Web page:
In addition to the previously mentioned buildings, a couple of other noteworthy structures in Toronto, some new, and some old. Princess of Wales Theatre, Roy Thomson Hall and the University of Toronto campus (in addition to the University of Toronto Robarts Library which has been designed to resemble a giant peacock). Toronto has numerous other architectural feats, in fact, there are so many that it is impossible to mention them all.
Cultural Renaissance in Toronto
There has also been a cultural renaissance underway in the city of Toronto, with the Royal Ontario Museum seeing a major expansion completed (designed by Daniel Libeskind), completion of Art Gallery of Ontario’s Gardiner Museum in 2008 (designed by Frank Gehry) and a new home for the Gardiner Museum as well as the National Ballet of Canada and Canadian Opera Company (Four Seasons Centre for the Performing Arts). These new facilities all demonstrative impressive quality. Toronto’s malls can also be viewed as being quite artistic in their own unique ways. Bayview Village, Yorkdale Shopping Centre, Woodbine Centre, Queens Quay Terminal, Hazelton Lanes, Sherway Gardens and Toronto Eaton Centre are all very well thought out and different complexes. In fact, a strong case can be made that the Toronto Eaton Centre is the most significant of all the retail buildings built during the 20th century in Canada. Toronto has a unique environment with an interesting and balanced mix of both new and old. Toronto is the ideal city to visit if you would like to experience this firsthand.
Toronto’s malls can also be viewed as being quite artistic in their own unique ways. Bayview Village, Yorkdale Shopping Centre, Woodbine Centre, Queens Quay Terminal, Hazelton Lanes, Sherway Gardens and Toronto Eaton Centre are all very well thought out and different complexes. In fact, a strong case can be made that the Toronto Eaton Centre is the most significant of all the retail buildings built during the 20th century in Canada. Toronto has a unique environment with an interesting and balanced mix of both new and old. Toronto is the ideal city to visit if you would like to experience this firsthand.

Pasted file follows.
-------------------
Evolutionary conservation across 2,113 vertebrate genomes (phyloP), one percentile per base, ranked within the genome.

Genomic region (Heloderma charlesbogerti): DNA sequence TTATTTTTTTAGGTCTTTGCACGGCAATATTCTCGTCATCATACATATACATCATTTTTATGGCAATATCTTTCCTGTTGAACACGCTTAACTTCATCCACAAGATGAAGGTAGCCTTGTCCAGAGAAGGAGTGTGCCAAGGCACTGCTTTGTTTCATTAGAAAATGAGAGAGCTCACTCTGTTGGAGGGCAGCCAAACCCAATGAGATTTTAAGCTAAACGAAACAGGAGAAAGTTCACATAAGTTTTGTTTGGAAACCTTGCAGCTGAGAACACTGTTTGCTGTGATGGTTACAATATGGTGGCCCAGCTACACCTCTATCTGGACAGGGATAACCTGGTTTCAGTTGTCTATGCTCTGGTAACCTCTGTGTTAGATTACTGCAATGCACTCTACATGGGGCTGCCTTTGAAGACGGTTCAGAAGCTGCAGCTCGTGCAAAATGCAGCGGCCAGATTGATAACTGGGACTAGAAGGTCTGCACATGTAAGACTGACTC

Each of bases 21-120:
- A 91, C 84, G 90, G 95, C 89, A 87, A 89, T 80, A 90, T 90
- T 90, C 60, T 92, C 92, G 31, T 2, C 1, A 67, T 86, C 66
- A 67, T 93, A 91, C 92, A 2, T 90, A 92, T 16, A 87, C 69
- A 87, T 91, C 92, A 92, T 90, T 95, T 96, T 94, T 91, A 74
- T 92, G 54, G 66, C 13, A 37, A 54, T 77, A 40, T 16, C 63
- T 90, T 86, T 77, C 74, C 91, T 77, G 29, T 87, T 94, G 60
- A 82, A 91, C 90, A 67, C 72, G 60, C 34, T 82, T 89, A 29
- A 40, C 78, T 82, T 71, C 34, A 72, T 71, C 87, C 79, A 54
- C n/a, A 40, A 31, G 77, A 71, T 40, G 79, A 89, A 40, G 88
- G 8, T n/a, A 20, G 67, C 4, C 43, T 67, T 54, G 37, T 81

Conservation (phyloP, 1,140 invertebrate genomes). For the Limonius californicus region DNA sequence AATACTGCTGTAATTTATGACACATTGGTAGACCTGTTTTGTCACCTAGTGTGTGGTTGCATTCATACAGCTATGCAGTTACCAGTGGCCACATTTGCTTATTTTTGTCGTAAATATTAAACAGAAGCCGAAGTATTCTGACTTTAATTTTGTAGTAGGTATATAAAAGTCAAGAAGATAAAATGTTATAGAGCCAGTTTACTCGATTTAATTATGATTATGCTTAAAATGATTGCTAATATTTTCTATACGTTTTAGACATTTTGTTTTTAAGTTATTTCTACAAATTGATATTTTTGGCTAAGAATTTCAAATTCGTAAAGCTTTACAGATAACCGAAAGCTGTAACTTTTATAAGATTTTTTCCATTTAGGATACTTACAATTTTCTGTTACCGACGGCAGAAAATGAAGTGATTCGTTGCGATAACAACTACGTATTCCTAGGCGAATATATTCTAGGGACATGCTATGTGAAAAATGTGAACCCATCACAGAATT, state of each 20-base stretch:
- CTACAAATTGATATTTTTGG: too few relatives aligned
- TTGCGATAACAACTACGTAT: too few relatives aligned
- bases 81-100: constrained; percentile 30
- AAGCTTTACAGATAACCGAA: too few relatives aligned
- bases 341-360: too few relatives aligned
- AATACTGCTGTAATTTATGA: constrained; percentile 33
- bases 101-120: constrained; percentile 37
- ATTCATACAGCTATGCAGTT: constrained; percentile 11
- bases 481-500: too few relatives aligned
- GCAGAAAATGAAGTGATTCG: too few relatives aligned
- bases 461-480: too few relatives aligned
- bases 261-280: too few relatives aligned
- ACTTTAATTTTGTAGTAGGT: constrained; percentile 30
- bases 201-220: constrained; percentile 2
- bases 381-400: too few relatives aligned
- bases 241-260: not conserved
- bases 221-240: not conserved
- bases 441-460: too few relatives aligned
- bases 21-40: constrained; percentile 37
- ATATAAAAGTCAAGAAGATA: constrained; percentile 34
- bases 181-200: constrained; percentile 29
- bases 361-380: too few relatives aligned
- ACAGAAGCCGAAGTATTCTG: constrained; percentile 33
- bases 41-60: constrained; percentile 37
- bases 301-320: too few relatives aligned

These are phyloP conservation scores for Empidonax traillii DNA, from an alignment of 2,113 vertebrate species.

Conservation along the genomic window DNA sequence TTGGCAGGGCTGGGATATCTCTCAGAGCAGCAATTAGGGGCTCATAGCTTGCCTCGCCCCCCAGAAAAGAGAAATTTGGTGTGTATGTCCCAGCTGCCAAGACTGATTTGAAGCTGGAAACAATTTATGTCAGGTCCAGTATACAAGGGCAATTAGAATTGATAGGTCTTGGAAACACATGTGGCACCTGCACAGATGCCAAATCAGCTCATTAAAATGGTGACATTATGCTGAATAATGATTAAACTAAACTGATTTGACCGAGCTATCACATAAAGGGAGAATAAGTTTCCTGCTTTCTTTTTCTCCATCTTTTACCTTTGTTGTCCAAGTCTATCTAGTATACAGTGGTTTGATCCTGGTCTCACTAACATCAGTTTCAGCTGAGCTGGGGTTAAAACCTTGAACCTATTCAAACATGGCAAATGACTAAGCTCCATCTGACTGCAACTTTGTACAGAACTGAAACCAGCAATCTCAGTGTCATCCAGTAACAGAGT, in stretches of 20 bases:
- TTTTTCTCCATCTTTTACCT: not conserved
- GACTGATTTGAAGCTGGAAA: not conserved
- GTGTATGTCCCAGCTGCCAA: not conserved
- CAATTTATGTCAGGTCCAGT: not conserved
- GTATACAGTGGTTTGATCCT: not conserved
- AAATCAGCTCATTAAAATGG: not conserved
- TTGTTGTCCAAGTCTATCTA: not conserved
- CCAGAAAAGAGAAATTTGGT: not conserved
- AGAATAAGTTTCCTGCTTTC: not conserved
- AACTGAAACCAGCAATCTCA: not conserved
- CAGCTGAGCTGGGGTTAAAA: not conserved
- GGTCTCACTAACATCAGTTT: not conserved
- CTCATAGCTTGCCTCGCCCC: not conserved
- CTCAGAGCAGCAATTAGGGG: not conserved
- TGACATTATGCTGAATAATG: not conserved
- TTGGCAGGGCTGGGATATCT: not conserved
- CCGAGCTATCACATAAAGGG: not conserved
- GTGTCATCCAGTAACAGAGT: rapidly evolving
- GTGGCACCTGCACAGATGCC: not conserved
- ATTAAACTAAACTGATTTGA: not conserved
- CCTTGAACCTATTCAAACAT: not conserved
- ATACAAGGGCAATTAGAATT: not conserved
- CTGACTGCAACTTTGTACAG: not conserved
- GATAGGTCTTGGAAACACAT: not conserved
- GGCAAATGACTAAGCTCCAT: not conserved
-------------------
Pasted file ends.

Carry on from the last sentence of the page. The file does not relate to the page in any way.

Many of the buildings mentioned above are featured in the architectural walking tours that are available from May through October every year. Toronto Architecture Tours are run every weekend by the Toronto Society of Architects (an Ontario Association of Architects’ local non-profit chapter) starting in May through the end of September. Three separate two-hour walking tours are offered which focus on the temporary architecture (post World War II) of Toronto. Tours are also run by Heritage Toronto, which focuses on pre-World War II buildings more that make up some of the unique heritage neighborhoods in the city.
Exhibits and Events
In late May architecture fans, all look forward to the Doors Open weekend which happens every year. More than 140 buildings, open to the public, free of charge. For many of these buildings, it is the only time they are open to the general public.
Architectural exhibits are displayed at Eric Arthur Gallery which is part of the Faculty of Architecture, Landscape, and Design at the University of Toronto. There is often a local connection to these exhibits. Admission is free.